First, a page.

Thursday, April 27, 2017


We may not believe that we need to be forgiven, but the sense that we need forgiveness seems to be unshakable. Eric Metaxas argues that even if we believe that morality is merely something we invent, “we are still very much in the thrall of guilt”:

·       And here’s what makes the persistence of guilt “strange”:  The dominant worldviews of our age, as Alasdair MacIntyre wrote in “After Virtue,” have turned beliefs about right and wrong, good and evil, into little more than expressions of feelings. They should have freed us from feelings of guilt. And yet we still feel guilty.

Why then the ubiquitous persistence of guilt and shame? Why must we continue to prove our worth and significance with conquests, achievements, money, power, beauty, popularity, and whatever other commodity we associate with bestowing upon us a sense of worthiness? Why do we find that we must obsessively defend our honor and our actions, if morality is just our own arbitrary creation?

We had thought that religion, with its demanding moral standards, had been the source of our shame. However, even after we had finished flushing every verse down the toilet, the shame remains as a persistent self-indictment of our worthiness.  

Metaxas observes:

·       Instead of the easy-going relativism that should logically follow from believing that right and wrong, guilt and innocence, are a matter of feelings, we live in what [David] Brooks calls “an age of great moral pressure.” We may “lack the words to articulate it,” and “religion may be in retreat, but guilt seems as powerfully present as ever.” Thus, as [Wilfred] McClay writes, “Whatever donation I make to a charitable organization, it can never be as much as I could have given. I can never diminish my carbon footprint enough, or give to the poor enough . . . Colonialism, slavery, structural poverty, water pollution, deforestation—there’s an endless list of items for which you and I can take the rap.”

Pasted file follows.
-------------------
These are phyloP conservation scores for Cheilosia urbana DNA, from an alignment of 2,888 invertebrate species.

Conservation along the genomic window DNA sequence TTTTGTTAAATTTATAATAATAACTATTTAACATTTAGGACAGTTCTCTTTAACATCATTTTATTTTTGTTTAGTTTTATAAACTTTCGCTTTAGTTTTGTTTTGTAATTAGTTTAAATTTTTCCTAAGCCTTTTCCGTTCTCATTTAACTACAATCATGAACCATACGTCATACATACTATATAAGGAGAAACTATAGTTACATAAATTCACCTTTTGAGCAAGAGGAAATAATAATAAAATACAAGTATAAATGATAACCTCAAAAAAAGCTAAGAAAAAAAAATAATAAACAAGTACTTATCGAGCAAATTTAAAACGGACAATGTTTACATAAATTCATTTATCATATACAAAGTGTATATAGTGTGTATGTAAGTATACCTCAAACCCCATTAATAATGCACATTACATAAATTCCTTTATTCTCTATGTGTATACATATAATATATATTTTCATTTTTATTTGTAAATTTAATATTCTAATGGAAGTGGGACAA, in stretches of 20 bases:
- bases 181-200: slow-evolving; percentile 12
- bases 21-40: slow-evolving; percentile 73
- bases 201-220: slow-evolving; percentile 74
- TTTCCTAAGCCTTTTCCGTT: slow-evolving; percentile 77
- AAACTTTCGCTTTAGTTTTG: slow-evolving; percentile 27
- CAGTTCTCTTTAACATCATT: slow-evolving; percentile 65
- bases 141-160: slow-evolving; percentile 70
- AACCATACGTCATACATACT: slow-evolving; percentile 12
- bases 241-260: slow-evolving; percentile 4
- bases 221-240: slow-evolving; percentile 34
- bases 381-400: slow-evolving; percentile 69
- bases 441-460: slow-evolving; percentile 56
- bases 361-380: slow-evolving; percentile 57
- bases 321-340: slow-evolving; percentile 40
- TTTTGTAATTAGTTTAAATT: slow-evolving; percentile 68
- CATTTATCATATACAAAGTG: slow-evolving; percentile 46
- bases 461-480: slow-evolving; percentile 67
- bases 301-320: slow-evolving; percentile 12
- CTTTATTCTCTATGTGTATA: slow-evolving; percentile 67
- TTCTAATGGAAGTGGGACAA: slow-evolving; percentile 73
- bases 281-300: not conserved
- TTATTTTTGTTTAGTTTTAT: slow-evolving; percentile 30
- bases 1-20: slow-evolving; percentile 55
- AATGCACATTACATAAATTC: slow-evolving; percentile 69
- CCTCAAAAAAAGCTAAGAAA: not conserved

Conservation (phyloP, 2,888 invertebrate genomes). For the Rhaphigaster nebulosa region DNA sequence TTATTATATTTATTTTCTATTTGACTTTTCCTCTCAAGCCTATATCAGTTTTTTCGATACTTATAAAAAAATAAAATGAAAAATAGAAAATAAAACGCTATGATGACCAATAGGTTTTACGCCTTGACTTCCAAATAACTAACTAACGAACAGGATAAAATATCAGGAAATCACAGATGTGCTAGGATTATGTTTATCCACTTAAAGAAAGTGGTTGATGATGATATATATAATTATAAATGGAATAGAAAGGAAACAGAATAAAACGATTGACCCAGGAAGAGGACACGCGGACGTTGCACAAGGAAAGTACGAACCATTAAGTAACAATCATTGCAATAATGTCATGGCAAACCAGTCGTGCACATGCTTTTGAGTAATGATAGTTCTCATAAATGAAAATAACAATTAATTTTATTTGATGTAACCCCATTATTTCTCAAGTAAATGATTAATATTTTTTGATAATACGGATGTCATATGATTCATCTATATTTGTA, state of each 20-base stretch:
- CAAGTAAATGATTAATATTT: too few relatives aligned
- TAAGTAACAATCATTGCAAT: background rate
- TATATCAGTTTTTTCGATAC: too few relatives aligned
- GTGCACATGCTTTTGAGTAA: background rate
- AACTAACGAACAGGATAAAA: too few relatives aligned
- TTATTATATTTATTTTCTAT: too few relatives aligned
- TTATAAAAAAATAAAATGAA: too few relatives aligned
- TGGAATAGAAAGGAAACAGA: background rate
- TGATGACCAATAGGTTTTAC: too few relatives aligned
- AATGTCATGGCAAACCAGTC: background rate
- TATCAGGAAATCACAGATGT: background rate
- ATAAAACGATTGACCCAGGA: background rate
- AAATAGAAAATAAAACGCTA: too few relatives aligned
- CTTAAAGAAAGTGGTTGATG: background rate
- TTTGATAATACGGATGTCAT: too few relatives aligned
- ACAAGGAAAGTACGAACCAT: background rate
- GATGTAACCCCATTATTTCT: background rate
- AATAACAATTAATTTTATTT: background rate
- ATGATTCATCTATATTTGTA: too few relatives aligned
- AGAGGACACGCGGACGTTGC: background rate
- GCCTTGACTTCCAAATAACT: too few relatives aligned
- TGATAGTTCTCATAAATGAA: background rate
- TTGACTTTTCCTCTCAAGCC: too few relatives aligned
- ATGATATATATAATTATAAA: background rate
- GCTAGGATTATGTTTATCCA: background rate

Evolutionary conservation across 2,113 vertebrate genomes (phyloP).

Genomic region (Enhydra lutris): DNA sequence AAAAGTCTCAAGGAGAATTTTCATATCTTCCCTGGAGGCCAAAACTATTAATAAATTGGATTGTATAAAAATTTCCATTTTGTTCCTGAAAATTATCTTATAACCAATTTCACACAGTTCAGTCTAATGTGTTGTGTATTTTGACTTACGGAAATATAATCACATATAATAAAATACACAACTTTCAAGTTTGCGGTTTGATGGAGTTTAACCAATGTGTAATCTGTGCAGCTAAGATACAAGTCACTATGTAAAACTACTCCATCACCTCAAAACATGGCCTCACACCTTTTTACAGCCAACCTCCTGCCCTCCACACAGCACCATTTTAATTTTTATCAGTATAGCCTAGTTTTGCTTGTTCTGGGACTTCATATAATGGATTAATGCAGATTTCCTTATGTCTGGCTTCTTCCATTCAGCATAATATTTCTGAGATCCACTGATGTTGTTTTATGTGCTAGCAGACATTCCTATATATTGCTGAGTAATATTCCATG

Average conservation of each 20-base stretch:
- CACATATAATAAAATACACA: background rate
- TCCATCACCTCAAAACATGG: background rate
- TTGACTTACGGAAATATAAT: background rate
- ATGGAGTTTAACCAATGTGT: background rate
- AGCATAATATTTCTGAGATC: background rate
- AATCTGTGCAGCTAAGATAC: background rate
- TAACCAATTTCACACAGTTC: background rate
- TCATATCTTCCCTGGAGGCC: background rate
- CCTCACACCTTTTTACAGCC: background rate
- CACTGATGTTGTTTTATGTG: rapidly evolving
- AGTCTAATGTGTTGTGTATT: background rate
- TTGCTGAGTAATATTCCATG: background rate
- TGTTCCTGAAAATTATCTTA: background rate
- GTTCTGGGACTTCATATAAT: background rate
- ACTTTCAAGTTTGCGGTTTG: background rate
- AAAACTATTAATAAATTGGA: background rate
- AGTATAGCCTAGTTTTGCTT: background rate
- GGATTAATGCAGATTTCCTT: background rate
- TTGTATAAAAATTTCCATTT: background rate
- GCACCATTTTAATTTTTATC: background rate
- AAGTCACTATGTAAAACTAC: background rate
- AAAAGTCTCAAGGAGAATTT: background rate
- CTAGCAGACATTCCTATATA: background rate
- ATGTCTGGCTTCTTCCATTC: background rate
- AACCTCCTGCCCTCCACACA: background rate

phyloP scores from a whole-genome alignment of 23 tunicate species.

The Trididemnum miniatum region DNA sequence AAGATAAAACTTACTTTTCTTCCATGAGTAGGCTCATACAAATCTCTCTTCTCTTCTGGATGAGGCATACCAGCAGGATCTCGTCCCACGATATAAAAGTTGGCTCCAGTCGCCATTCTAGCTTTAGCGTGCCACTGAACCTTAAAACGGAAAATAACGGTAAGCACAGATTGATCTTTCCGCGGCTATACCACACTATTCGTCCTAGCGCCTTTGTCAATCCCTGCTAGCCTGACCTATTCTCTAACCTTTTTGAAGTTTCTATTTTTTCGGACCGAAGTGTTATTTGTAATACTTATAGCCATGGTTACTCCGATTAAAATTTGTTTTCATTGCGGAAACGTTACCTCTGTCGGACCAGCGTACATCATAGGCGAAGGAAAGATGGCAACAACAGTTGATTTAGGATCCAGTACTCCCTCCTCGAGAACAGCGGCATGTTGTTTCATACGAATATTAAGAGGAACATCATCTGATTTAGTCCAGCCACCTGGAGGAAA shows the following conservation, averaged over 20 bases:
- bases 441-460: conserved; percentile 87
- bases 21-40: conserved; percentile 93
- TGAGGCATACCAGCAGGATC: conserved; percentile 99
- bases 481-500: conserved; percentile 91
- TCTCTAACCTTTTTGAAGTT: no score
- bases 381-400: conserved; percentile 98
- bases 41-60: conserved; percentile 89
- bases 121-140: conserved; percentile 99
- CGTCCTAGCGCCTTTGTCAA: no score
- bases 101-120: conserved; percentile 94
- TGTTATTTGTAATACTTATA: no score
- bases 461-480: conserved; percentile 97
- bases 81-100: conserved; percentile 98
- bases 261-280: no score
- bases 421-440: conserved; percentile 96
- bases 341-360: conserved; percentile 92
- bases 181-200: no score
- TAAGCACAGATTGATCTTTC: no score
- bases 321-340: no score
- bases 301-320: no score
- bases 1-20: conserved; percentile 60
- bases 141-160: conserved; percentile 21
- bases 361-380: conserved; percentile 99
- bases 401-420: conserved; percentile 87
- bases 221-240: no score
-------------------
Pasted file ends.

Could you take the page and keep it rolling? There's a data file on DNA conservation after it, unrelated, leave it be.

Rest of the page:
And we do take the rap, but why? Why can we never pay off our sense of an indelible debt? Perhaps because it is impervious to any sacrifices, good deeds, or even self-mutilations!

Perhaps it is like wronging our wives. There is no expensive vacation or gift that can adequately address the wrong, as a sincere, regretful, and humble apology can. Only an apology can penetrate into the place of hurt to bring hope and reconciliation. (Not that an expensive gift might not serve to reinforce the sincerity our apology!)

But our deeply rooted guilt and shame – how can these be meaningfully addressed? In the same way! But to whom must we address our apology? To the One who gave us life and had written His moral imperatives upon our conscience! Whenever we sin, we also sin against the law-Giver, who cares deeply about our welfare.

Of course, this is an offensive idea. It limits our autonomy, if there exists a watchful Eye scrutinizing our every deed. It also means that our sense of guilt and shame reflects the fact that we are truly guilty. We have violated God’s laws and deserve punishment.

However, we have convinced ourselves that we need not go that route. Instead, we attempt earn our righteousness or punish ourselves, even while knowing that we haven’t achieved what our conscience demands.

However, as Metaxas has noted, there is no end, satisfaction, or permanent relief to be found, even if we give our life for a righteous cause (Romans 3:19-20; 1 Cor. 13:3). This means that there is never an adequate payment we can give for our sins (Psalm 49:7-9). We cannot find God’s mercy as we continue our flight from Him.

Our sins are deep; our denials of God’s righteous demands are offensive. He has made the payment for our sins on the Cross. We only need to appropriate this cure for ourselves. But how? Only a humble, contrite, and penitent confession can suffice, but it is all that is necessary.

I am now assured of His love and forgiveness. Consequently, I need no longer deprive, hurt, or prove myself. The payment for my sins has been made, and I am set free, as Jesus had taught:

·       “If you abide in my word, you are truly my disciples, and you will know the truth, and the truth will set you free.” (John 8:31-32)

Feelings of guilt and shame might sometimes afflict me, but I know that they are no more than imaginary spots that float around in my cornea, reminding me that I am now indeed free.

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